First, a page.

With IMF support, on July 27, 2000, Ecuador launched an offer to exchange its defaulted Brady Bonds and Eurobonds for new uncollateralized bonds maturing in 2030 with a step-up coupon starting at 4 percent and rising to 10 percent, in 1 percent steps, by 2006 (Table 8). For each type of defaulted bond, an exchange ratio was set in line with “stripped” secondary market prices; thus, the idea was to treat each bond equally based on their pre-default prices. The shortest instruments, namely Eurobonds and Brady Interest Equalization bonds were exchanged at par, while the longer dated Brady bonds were exchanged at 1:0.78 (PDI bonds), 1:0.58 (Discount bonds) and 1:0.40 (Pars). Holders of Par and Discount bonds also received a cash payment equal to the present value of their U.S. collateral. Past due interest and principal were repaid in cash, while accrued interest (interest owed since the last scheduled coupon payment) was exchanged, at par, for a new Republic bond with a fixed coupon of 12 percent, maturing in 2012. Bondholders could also elect to exchange their principal for this shorter bond rather than the 2030 bonds at the cost of a further 35 percent discount relative to the face value of the 2030 bonds. The aggregate amount of 2012 bonds was limited to 1.25 billion, and holders of Eurobonds and shorter dated Brady bonds were given priority in the allocation of the 2012 bonds. By the time the exchange was finalized on August 23, over 97 percent of the eligible bonds had agreed to tender.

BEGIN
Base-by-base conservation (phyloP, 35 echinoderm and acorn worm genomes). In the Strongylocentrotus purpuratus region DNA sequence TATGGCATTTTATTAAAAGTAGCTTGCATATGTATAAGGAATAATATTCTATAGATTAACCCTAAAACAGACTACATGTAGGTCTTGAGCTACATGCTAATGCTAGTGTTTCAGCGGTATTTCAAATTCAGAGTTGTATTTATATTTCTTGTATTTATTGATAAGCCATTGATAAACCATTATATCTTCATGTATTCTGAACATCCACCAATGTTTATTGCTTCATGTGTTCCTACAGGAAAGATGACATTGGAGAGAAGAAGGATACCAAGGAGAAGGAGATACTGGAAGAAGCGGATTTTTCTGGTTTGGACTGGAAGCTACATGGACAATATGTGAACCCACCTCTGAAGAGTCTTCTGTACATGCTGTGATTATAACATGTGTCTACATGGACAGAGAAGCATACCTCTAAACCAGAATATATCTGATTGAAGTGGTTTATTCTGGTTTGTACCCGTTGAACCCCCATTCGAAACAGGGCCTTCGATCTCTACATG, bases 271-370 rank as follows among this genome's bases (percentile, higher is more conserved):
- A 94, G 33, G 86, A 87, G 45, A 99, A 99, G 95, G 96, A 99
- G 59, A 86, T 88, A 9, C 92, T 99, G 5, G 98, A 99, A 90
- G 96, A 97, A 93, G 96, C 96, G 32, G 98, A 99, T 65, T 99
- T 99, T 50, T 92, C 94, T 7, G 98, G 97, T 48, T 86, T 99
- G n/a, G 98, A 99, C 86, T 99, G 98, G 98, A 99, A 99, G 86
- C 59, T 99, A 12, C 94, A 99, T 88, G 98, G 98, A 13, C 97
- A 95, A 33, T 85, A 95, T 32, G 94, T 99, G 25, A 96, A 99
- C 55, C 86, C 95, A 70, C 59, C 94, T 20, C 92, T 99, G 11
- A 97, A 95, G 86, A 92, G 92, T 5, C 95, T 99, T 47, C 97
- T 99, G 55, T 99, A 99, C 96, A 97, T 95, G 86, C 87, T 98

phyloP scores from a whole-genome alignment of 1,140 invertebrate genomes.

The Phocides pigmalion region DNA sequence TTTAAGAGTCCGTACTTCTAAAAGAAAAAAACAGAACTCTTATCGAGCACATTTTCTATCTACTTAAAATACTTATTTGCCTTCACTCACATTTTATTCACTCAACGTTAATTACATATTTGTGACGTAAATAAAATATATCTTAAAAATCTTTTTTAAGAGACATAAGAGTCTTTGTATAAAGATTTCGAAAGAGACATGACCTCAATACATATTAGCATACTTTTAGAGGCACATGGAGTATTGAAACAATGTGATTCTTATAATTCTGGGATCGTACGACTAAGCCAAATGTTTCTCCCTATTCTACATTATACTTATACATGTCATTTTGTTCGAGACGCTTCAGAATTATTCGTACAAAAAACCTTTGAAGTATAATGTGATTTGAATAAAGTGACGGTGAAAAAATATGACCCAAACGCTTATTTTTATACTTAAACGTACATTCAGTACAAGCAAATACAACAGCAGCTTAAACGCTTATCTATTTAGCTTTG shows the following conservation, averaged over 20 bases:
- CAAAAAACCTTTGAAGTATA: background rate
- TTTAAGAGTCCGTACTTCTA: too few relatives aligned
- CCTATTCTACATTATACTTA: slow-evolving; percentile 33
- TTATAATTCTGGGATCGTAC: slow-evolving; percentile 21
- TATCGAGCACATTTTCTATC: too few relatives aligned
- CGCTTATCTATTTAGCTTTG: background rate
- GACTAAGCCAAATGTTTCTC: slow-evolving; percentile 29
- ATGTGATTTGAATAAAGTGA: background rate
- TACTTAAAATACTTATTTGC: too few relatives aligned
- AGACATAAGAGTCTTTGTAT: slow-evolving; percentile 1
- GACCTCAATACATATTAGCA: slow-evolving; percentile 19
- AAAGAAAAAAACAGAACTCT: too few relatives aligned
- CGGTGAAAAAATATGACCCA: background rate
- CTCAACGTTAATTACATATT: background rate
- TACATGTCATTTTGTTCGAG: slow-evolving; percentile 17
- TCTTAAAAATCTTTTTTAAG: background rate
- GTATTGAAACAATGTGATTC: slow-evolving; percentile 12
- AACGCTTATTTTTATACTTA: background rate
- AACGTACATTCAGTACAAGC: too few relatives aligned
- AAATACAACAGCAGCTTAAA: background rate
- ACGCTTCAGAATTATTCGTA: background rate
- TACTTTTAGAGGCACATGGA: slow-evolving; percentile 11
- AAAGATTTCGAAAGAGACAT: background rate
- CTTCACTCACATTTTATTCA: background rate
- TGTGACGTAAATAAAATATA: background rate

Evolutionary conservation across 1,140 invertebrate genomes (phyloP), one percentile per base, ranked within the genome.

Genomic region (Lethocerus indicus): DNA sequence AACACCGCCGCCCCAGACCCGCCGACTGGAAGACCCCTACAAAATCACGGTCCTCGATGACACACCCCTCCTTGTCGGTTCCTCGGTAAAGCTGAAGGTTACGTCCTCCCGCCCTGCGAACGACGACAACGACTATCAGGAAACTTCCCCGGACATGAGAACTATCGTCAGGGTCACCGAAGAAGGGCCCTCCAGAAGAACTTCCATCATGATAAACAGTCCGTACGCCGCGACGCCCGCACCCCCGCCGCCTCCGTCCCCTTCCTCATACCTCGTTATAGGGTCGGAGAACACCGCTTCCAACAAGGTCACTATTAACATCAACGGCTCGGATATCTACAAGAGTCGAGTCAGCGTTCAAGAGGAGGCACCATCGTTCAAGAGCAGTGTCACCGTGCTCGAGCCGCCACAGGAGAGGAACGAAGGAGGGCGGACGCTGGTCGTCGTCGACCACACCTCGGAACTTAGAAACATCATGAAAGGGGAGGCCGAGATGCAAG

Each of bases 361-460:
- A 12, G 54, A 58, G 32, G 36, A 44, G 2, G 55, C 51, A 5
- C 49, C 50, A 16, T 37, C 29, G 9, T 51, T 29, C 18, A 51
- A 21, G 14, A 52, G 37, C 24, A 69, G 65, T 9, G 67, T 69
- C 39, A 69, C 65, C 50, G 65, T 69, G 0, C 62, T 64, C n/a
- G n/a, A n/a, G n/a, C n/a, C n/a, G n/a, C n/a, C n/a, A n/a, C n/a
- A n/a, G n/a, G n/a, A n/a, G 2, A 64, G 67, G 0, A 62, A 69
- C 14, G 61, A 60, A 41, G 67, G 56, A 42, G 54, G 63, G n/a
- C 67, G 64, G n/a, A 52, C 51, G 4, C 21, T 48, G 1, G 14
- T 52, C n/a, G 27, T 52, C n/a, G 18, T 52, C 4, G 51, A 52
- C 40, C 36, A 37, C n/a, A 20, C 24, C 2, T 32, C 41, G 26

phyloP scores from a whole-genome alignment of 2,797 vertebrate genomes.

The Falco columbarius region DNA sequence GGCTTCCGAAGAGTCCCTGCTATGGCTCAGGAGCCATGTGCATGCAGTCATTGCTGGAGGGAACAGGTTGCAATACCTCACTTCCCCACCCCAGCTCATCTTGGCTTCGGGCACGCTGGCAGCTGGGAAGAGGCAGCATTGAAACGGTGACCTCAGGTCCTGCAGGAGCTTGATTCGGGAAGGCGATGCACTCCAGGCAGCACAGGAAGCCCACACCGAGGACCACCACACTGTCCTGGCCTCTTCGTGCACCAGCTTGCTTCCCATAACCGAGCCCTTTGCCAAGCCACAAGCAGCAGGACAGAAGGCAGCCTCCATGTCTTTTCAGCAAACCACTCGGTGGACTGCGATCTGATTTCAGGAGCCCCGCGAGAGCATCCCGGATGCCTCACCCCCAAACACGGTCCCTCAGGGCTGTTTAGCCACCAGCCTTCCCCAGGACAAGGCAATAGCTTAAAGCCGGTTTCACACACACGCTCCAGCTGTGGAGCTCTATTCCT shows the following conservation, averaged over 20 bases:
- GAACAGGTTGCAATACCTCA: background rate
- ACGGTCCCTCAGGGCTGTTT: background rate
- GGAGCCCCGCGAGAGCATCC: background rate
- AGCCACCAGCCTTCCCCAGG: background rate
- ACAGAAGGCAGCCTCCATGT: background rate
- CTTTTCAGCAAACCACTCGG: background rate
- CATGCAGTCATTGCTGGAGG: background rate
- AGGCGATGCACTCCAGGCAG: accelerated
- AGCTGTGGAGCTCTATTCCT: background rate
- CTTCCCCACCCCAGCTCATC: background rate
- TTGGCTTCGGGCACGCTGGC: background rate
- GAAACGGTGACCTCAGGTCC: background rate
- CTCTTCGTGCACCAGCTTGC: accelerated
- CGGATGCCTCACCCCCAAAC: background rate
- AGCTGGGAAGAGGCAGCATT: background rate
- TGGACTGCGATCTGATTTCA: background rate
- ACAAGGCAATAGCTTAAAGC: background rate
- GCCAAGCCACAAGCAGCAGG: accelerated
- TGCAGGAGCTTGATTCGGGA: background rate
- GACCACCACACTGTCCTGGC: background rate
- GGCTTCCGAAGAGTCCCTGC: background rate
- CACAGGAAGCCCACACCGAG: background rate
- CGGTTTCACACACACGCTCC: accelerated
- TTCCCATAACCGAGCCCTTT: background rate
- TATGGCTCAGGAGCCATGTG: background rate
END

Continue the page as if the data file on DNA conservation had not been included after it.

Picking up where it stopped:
Table 8.

Ecuador Exchange, July-August 2000

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For PDIs, difference between amount issued and outstanding is due to capitalization of interest payments prior to the exchange; for IEs, difference is due to amortization payments made between June 1995 and June 1999.

Weighted average of time of amortization, using percent of remaining amortization in each time period as weights.